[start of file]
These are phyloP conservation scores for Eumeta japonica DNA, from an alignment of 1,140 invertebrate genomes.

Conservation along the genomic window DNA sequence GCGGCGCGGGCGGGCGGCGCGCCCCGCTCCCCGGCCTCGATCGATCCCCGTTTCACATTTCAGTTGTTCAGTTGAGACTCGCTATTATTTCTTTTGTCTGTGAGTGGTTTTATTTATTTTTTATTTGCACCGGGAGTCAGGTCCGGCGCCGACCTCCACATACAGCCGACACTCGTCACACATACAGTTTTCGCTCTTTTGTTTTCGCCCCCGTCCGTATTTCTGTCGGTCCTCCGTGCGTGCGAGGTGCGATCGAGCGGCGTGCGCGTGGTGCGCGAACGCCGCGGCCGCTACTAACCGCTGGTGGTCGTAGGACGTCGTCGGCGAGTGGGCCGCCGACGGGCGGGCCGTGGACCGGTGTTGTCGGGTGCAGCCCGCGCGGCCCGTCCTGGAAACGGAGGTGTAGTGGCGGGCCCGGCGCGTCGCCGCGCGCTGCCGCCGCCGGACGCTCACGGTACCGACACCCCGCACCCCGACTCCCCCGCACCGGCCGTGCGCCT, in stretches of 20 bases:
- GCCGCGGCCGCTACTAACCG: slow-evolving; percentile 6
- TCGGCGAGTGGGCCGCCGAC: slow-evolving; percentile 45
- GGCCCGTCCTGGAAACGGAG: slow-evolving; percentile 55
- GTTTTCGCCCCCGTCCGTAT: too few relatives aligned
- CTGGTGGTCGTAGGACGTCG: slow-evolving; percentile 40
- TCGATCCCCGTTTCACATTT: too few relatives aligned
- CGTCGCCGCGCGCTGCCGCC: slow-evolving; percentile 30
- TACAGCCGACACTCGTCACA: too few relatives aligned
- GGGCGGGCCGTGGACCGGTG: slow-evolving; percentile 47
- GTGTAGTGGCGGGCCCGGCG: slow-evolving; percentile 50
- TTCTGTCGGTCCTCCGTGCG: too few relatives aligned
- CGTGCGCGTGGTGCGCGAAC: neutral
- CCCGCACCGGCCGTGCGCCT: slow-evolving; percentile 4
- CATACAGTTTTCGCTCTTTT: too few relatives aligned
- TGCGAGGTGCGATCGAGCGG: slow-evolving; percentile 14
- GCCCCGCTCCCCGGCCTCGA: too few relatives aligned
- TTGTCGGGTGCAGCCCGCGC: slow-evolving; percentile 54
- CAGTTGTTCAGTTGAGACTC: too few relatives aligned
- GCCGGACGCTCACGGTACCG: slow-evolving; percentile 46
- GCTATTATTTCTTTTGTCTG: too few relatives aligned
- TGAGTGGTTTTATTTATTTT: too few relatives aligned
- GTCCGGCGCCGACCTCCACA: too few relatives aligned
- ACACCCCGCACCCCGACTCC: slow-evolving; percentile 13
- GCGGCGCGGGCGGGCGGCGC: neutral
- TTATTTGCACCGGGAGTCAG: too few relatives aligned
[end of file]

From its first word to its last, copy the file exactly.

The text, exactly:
These are phyloP conservation scores for Eumeta japonica DNA, from an alignment of 1,140 invertebrate genomes.

Conservation along the genomic window DNA sequence GCGGCGCGGGCGGGCGGCGCGCCCCGCTCCCCGGCCTCGATCGATCCCCGTTTCACATTTCAGTTGTTCAGTTGAGACTCGCTATTATTTCTTTTGTCTGTGAGTGGTTTTATTTATTTTTTATTTGCACCGGGAGTCAGGTCCGGCGCCGACCTCCACATACAGCCGACACTCGTCACACATACAGTTTTCGCTCTTTTGTTTTCGCCCCCGTCCGTATTTCTGTCGGTCCTCCGTGCGTGCGAGGTGCGATCGAGCGGCGTGCGCGTGGTGCGCGAACGCCGCGGCCGCTACTAACCGCTGGTGGTCGTAGGACGTCGTCGGCGAGTGGGCCGCCGACGGGCGGGCCGTGGACCGGTGTTGTCGGGTGCAGCCCGCGCGGCCCGTCCTGGAAACGGAGGTGTAGTGGCGGGCCCGGCGCGTCGCCGCGCGCTGCCGCCGCCGGACGCTCACGGTACCGACACCCCGCACCCCGACTCCCCCGCACCGGCCGTGCGCCT, in stretches of 20 bases:
- GCCGCGGCCGCTACTAACCG: slow-evolving; percentile 6
- TCGGCGAGTGGGCCGCCGAC: slow-evolving; percentile 45
- GGCCCGTCCTGGAAACGGAG: slow-evolving; percentile 55
- GTTTTCGCCCCCGTCCGTAT: too few relatives aligned
- CTGGTGGTCGTAGGACGTCG: slow-evolving; percentile 40
- TCGATCCCCGTTTCACATTT: too few relatives aligned
- CGTCGCCGCGCGCTGCCGCC: slow-evolving; percentile 30
- TACAGCCGACACTCGTCACA: too few relatives aligned
- GGGCGGGCCGTGGACCGGTG: slow-evolving; percentile 47
- GTGTAGTGGCGGGCCCGGCG: slow-evolving; percentile 50
- TTCTGTCGGTCCTCCGTGCG: too few relatives aligned
- CGTGCGCGTGGTGCGCGAAC: neutral
- CCCGCACCGGCCGTGCGCCT: slow-evolving; percentile 4
- CATACAGTTTTCGCTCTTTT: too few relatives aligned
- TGCGAGGTGCGATCGAGCGG: slow-evolving; percentile 14
- GCCCCGCTCCCCGGCCTCGA: too few relatives aligned
- TTGTCGGGTGCAGCCCGCGC: slow-evolving; percentile 54
- CAGTTGTTCAGTTGAGACTC: too few relatives aligned
- GCCGGACGCTCACGGTACCG: slow-evolving; percentile 46
- GCTATTATTTCTTTTGTCTG: too few relatives aligned
- TGAGTGGTTTTATTTATTTT: too few relatives aligned
- GTCCGGCGCCGACCTCCACA: too few relatives aligned
- ACACCCCGCACCCCGACTCC: slow-evolving; percentile 13
- GCGGCGCGGGCGGGCGGCGC: neutral
- TTATTTGCACCGGGAGTCAG: too few relatives aligned